This classic steam yacht model is a fine look at a luxurious ship built for leisure cruising at the opening of the 20TH Century. From the design of the famous George L. Watson, the Ailsa Shipbuilding Company launched the steel-hulled schooner yacht in 1902 for Scottish philanthropist James Coats. She was one of the only Plum Bow steam yachts ever built, carrying 170' LOA with a 22.5 Beam and 11' Draft. Fairly light for her size at 318 gross tons, she would be lengthened 7' in 1923 and an upper deck of cabins added.
Half-block dockyard models are becoming increasing rare and have increased substantially in value over the past decade. This fine model is a sterling example, for not only the scarcity of type, but with the artistry performed by the commissioned modelers working with the illusionary fullness of a silver-faced backing mirror, creating a truer full ship reflection. The instrumentation and hardware gleams, from the twin screw props to the telegraph station that is facing the mirror so that the dial is only in view in the reflection. The below deck accommodations are illuminated through the windows in the gabled roof covers that rise slightly off the deck. Two wheel stations are visible, with the stern wheel working independent or in tandem with the open-air bridge on the walkway. The triple-colored black-burnt sienna-burnt umber hull paint is a British tradition with modelers.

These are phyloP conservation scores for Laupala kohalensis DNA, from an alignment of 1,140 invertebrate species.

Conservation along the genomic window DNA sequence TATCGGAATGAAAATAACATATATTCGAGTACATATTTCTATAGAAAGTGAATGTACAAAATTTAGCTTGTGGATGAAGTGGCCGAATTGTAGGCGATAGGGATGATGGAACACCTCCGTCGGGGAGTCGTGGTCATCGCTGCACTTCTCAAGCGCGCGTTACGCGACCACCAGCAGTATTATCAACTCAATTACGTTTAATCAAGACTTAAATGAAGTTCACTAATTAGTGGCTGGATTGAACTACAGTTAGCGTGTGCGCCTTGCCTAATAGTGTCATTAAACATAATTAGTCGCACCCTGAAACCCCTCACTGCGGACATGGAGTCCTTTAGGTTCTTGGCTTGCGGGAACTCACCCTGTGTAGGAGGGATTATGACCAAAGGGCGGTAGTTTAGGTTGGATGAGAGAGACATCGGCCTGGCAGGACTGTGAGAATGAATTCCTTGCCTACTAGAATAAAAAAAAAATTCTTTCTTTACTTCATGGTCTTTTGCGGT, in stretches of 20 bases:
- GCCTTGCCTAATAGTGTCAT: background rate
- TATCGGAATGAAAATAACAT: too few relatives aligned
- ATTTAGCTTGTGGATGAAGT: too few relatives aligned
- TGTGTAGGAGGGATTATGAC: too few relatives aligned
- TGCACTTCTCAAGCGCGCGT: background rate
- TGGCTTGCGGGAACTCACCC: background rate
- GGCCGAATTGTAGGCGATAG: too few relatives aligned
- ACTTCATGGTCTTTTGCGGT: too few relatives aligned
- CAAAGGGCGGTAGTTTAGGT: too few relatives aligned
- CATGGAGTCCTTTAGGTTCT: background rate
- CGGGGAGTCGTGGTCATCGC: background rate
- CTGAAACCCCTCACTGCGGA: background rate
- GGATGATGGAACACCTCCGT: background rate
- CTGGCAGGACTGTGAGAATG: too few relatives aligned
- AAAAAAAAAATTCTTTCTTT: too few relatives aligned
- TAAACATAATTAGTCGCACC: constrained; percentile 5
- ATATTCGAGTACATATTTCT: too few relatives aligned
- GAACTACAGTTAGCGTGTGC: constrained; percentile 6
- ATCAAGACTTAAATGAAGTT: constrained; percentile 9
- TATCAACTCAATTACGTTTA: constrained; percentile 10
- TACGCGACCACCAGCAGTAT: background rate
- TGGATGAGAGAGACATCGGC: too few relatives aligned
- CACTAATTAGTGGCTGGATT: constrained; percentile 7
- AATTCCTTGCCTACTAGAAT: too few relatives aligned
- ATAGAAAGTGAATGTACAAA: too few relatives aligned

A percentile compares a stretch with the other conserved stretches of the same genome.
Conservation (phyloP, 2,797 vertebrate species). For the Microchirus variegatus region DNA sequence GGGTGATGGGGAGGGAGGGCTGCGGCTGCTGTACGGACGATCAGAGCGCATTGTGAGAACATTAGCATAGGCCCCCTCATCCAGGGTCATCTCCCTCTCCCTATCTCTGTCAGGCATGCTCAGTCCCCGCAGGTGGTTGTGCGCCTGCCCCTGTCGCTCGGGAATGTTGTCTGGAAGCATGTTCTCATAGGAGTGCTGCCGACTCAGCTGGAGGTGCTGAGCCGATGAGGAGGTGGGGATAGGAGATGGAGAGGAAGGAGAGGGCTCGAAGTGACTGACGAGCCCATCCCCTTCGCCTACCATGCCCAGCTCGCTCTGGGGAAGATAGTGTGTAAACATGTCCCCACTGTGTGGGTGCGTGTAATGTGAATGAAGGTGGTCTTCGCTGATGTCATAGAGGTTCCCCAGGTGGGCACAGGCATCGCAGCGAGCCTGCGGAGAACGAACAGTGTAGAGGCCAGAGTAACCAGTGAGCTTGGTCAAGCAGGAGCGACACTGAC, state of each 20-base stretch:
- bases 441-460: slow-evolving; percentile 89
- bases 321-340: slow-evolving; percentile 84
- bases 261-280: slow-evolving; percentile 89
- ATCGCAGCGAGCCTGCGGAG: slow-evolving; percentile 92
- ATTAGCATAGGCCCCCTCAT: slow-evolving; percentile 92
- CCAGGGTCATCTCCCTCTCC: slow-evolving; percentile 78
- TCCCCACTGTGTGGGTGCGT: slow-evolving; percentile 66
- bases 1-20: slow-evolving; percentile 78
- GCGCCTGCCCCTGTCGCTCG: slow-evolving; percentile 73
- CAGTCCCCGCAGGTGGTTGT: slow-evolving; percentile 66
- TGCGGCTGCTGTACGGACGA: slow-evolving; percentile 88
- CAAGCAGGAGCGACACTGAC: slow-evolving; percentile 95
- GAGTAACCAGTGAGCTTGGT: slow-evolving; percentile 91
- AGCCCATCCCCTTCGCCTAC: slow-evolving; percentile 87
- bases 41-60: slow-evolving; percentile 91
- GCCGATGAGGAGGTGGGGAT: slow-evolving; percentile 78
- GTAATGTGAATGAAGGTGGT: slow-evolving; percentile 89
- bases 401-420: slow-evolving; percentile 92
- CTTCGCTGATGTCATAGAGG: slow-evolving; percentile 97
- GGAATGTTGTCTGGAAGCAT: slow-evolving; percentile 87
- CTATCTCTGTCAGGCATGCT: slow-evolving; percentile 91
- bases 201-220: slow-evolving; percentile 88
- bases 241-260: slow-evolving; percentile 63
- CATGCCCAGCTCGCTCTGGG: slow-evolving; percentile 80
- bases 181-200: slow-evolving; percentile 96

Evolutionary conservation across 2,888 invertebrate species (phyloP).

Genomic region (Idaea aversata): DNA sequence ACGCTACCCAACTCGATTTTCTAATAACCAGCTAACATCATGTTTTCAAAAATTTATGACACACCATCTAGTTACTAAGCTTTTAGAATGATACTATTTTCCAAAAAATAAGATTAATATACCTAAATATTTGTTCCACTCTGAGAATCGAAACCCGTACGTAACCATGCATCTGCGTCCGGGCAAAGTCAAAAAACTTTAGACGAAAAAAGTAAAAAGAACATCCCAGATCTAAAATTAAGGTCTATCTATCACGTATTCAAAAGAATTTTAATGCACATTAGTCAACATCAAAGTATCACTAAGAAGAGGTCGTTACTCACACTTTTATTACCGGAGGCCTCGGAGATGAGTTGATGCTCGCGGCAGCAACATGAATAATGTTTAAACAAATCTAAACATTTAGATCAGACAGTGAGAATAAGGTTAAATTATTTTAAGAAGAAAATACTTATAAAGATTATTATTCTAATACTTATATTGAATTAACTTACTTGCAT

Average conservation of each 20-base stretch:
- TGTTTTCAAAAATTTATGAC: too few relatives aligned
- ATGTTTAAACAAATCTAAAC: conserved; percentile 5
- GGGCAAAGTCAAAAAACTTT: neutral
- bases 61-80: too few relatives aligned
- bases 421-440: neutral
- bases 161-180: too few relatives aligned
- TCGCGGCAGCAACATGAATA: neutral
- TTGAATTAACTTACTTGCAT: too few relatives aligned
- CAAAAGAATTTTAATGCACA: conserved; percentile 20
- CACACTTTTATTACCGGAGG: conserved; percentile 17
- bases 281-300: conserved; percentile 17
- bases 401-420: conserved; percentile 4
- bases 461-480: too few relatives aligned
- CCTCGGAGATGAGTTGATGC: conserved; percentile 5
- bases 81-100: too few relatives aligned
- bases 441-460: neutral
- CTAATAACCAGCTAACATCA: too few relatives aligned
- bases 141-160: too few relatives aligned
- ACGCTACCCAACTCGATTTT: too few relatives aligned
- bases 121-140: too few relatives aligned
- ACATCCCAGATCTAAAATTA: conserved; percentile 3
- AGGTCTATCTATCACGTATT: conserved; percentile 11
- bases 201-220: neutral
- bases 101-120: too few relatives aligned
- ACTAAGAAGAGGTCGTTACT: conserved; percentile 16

TRITON was to serve in World War II as a calibration ship on patriotic loan by Sir Frederick Preston, who had renamed her HINIESTA when he purchased the yacht in 1939. He was her seventh owner, but far from the last. The yacht was known as RHOUMA, OSPREY and PRESIDENT ROBERTS as well under different owners over her history. She reportedly finished her days chartering cruises in the Mediterranean in the late 1970s after decades of service, dependability and high style. A very elegant model from the pinnacle of the steam yacht era.
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